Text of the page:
I’ve seen this particular Fake Buddha Quote several times now:
A poor man asked the Buddha, “Why am I so poor?”
The Buddha said, “you do not learn to give.”
So the poor man said, “If I’m not having anything?”
Buddha said: “You have a few things,
The Face, which can give a smile;
Mouth: you can praise or comfort others;
The Heart: it can open up to others;
Eyes: who can look the other with the eyes of goodness;
Body: which can be used to help others.”
The broken English (“If I’m not having anything?”) suggests that it was written by someone in India. With a little literary polishing it would make a fine Hallmark card to give to your Buddhist friends on Wesak, but it’s not something that’s from the scriptures.
In fact this little fable seems to be brand new; I haven’t found any instances of it on the web earlier than 2013. So far it doesn’t seem to have made it into any books, although surely that’s just a matter of time, since I’ve seen this appearing in a post by the well-known Western Buddhist teacher Lama Surya Das, for example.
There’s nothing at all un-Buddhist about the advice given here, although I don’t recall the Buddha having described the practice of giving in such a way.
Dāna and cāga (giving, liberality, generosity) were practices that the Buddha strongly promoted, and that he saw as absolutely foundational to spiritual practice. Although he primarily talked of giving not only in terms of material things, but also in non-material ways, he seems to have conceived of the latter mainly in terms of the “gift of Dhamma” (i.e. the teachings):
There are these two kinds of gifts: a gift of material things and a gift of the Dhamma. Of the two, this is supreme: a gift of the Dhamma.
Householders were typically expected to give material things in order to support the monastics. Monastics were expected to give the Dhamma, in order to spiritually support the householders.
He never, as far as I know, talked of smiling, praise, etc., as forms of giving.
I know of one teaching, the Dhana Sutta (Discourse on Wealth), where other non-material forms of giving are at least implied:
These, monks, are seven forms of wealth.
The wealth that is confidence (saddhā),
the wealth that is virtue (sīla),
the wealth that is conscience (hiri) and remorse (ottapa),
the wealth of listening (suta), generosity (cāga),
with discernment (paññā) as the seventh form of wealth.
Since in the Buddha’s view wealth had to be shared in order that it be legitimized, there’s an implication that these seven things (the last of which would correspond to the giving of Dhamma) are forms of giving.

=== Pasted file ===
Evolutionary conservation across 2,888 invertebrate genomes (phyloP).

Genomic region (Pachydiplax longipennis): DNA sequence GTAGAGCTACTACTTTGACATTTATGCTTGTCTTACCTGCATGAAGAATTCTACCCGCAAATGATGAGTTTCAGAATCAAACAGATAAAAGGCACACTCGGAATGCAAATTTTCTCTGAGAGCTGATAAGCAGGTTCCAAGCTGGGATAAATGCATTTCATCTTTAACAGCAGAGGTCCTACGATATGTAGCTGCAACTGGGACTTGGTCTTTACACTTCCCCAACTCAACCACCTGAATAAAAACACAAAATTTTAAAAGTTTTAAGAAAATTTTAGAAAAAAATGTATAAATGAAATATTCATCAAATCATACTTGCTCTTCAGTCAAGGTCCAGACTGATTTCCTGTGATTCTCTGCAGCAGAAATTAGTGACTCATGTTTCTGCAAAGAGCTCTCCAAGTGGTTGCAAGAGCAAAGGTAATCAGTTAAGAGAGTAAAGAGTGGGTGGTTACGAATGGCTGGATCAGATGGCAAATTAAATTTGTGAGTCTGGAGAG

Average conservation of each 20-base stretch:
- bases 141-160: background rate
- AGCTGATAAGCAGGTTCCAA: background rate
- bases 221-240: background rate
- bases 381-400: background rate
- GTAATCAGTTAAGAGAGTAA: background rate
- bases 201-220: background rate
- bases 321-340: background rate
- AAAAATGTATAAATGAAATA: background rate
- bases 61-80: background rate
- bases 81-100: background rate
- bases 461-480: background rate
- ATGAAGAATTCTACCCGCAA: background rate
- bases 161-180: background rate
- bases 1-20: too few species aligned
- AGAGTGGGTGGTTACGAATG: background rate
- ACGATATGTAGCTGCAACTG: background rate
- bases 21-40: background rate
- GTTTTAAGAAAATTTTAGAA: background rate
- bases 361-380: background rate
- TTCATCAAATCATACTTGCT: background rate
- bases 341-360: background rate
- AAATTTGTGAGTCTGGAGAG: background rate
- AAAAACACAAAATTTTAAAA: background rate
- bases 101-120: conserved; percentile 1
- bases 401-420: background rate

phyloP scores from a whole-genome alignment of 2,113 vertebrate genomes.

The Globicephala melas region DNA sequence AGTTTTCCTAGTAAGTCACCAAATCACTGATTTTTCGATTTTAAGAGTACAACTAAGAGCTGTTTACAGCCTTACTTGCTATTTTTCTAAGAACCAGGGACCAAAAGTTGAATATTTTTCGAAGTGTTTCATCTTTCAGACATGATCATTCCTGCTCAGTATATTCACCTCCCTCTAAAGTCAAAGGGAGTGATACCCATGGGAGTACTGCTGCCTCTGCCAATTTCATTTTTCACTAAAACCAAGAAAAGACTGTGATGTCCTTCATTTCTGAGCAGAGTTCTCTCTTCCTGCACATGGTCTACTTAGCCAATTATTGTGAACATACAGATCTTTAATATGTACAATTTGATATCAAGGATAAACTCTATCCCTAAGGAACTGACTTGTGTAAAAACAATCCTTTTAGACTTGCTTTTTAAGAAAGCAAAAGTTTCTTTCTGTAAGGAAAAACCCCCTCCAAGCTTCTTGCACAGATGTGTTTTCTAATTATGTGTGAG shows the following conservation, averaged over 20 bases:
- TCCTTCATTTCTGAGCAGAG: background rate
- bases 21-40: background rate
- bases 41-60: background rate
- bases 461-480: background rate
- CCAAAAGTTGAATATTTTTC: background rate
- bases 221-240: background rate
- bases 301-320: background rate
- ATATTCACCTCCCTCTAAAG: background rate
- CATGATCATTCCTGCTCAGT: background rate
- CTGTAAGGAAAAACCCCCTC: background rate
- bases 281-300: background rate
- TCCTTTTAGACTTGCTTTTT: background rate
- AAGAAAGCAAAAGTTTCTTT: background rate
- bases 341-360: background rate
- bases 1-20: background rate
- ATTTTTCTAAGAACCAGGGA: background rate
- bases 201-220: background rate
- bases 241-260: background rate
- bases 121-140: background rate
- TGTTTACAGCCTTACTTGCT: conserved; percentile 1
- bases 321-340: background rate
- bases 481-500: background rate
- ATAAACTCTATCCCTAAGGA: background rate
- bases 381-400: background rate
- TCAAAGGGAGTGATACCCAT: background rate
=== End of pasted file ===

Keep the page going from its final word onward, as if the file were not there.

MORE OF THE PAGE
More explicitly, in the Abhisanda Sutta the Buddha described the practice of ethics (sīla, number 2 in our list above) as a form of giving, and where he referred to the five precepts as “five great gifts
There is the case where a disciple of the noble ones, abandoning the taking of life, abstains from taking life. In doing so, he gives freedom from danger, freedom from animosity, freedom from oppression to limitless numbers of beings. In giving freedom from danger, freedom from animosity, freedom from oppression to limitless numbers of beings, he gains a share in limitless freedom from danger, freedom from animosity, and freedom from oppression. This is the first gift…
(This formula is repeated for the other four precepts.)
According to Professor Damien Keown, in “A Dictionary of Buddhism,” the dāna-pāramitā, or perfection of generosity, is seen in the Mahāyāna as having three aspects:
- The giving of material things,
- The Giving of Security and freedom from fear,
- and the giving of the Dharma
If we take the sutta references I’ve given above, we can see that the Mahāyāna teaching is simply a systematization and clarification of what the Buddha taught.
So, once again, the message in our fake quotation is very Buddhist in content, but it’s not a scriptural quotation and isn’t a genuine quote from the Buddha. It’s more akin to the teaching technique of creative storytelling that I’ve discussed elsewhere. This can be a valid form of teaching, but in this instance we’re not even talking about a paraphrase of something the Buddha’s recorded as saying, but something entirely invented.
Although I’ve said that the version of the quote we’re discussing looks like it came from India, it may in turn be based on a parable told by the Taiwanese teacher Dharma Master Cheng Yen and published on the web in March 2013 as “How to Give, for the Person Who Has Nothing.” This shares many elements of our Fake Buddha Quote. For example it starts with the poor man asking the Buddha:
“I am destitute and have nothing. How am I to practice giving?”
The Buddha smiled compassionately at the man and told him, “You don’t need to be rich to give. Giving doesn’t require money. Even in poverty, with no material possessions to your name, you can still give.”
“How is this possible? What is considered ‘giving’ then?” the man asked.
“Let me teach you seven ways you can give without needing any money at all,” the Buddha replied.
“The first way you can give is to smile…”
It’s rather a long passage so I’ll let you read the rest on the original site.
The first five (of seven) forms of giving that are listed here correspond exactly to the five in our suspect quote, so I’m reasonably confident it’s an adaptation and condensation of the teaching by Dharma Master Cheng Yen, unless of course both are based on a source that I haven’t yet tracked down.